In the very first Philaphilia article, I talked about the Jayne Building... one of Philadelphia's lost landmarks and all-around shit-kicking super-building. Well the guy who made that crazy-ass building possible also had a big fucking mansion taller than the cool-ass building that currently sits on its site.
              Dr. David Jayne was about as badass as badass motherfuckers are capable of being. Born in rural Pennsylvania from a long line of clergymen, Jayne broke the family tradition by entering Medical Department of the University of Pennsylvania. This was a pretty big deal considering the guy might not of ever went to school as a kid. Supposedly, he was only taught by a tutor and only in his teen years. Not bad, Jayney.
             Once he became a doctor, Jayne practiced in southern NJ. About six years in, he started concocting his own medicines capable of curing pretty much anything. Back then, you didn't have to prove shit to say a medicine worked. You could poor your own piss into a bottle, mix it with vegetable oil, and call it Uncle GroJLart's Golden Cure-All. According to history, you would then become a rich-ass motherfucker.
            That's exactly what happened to Jayne. He came up with all kinds of chemicals and called them goofy-ass names like Carminative Balsam and Tonic Vermifuge. That's not a joke-- those are the real names of his medicines. He sold so many of these things so fucking fast that he had to open a store in Philadelphia just to keep his South Jersey town from becoming mobbed with snake oil customers from all over the region.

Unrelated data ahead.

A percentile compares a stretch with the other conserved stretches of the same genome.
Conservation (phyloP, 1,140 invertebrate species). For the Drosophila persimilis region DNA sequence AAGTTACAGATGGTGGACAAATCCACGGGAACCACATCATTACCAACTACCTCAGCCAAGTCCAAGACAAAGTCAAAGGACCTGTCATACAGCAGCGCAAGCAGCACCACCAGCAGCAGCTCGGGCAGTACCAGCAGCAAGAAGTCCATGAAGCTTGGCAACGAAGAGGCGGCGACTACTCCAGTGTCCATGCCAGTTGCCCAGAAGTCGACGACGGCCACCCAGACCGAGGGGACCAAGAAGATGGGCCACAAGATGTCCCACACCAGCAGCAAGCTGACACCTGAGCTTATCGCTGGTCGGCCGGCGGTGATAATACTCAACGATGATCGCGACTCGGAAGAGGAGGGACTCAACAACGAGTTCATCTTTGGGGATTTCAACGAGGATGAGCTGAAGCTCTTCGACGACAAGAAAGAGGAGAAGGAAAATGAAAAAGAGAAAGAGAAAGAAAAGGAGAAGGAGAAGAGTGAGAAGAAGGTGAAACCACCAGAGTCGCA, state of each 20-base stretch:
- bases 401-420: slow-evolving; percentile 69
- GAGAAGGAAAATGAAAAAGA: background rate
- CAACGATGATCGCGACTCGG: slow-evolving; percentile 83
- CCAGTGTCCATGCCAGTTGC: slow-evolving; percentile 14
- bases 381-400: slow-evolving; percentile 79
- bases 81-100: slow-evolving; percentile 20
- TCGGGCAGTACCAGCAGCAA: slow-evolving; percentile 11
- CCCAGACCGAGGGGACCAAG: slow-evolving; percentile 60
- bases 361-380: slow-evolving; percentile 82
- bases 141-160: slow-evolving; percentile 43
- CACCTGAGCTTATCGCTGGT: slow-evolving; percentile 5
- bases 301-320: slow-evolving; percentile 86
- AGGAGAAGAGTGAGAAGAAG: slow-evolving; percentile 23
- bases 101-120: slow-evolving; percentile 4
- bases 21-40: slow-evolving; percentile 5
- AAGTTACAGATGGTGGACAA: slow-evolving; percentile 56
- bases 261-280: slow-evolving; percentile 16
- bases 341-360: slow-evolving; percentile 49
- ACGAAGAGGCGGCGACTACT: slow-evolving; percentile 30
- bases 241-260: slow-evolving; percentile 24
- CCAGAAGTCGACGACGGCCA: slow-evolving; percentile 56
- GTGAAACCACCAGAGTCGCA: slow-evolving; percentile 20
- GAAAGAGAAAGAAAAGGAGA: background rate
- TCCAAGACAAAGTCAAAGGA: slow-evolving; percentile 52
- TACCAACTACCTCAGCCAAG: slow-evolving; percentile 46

Dr. Jayne about to inject a patient with lead-based medicine.
                 Jayne's Philadelphia success grew so fast that he was forced to move from larger building to larger building until there was no commercial building in the city large enough to hold him. That's what made the Jayne Building possible. Note that he went from dinky storefront drugstore to largest commercial building in America (briefly) in only THREE YEARS. I told you this guy was a badass.
               After his big-ass building was constructed, Jayne allowed his son and nephew to run the drug business (and fail miserably) while he focused on real estate development. That's right, Dr. Jayne was also a slimy-ass Philly developer. Jayne's developments were usually marble or granite commercial buildings that dotted Old City, most notably Philadelphia's mid-19th Century Post Office. Pretty much all of them are gone now.
              When Jayne was ready to retire, he decided to build a fancy-ass mansion for himself at 19th and Chestnut, at the time a brand-new rich-ass neighborhood where Philadelphia's elite were building big fucking houses for themselves. Jayne was so powerful at this point that he was able to get the city to eminent domain a bunch of adjacent properties for him so that he could reserve the land to build a massive-ass house. He found a spunky young architect named James McArthur Jr. and commissioned a grand house the likes of which no Philadelphian had ever seen.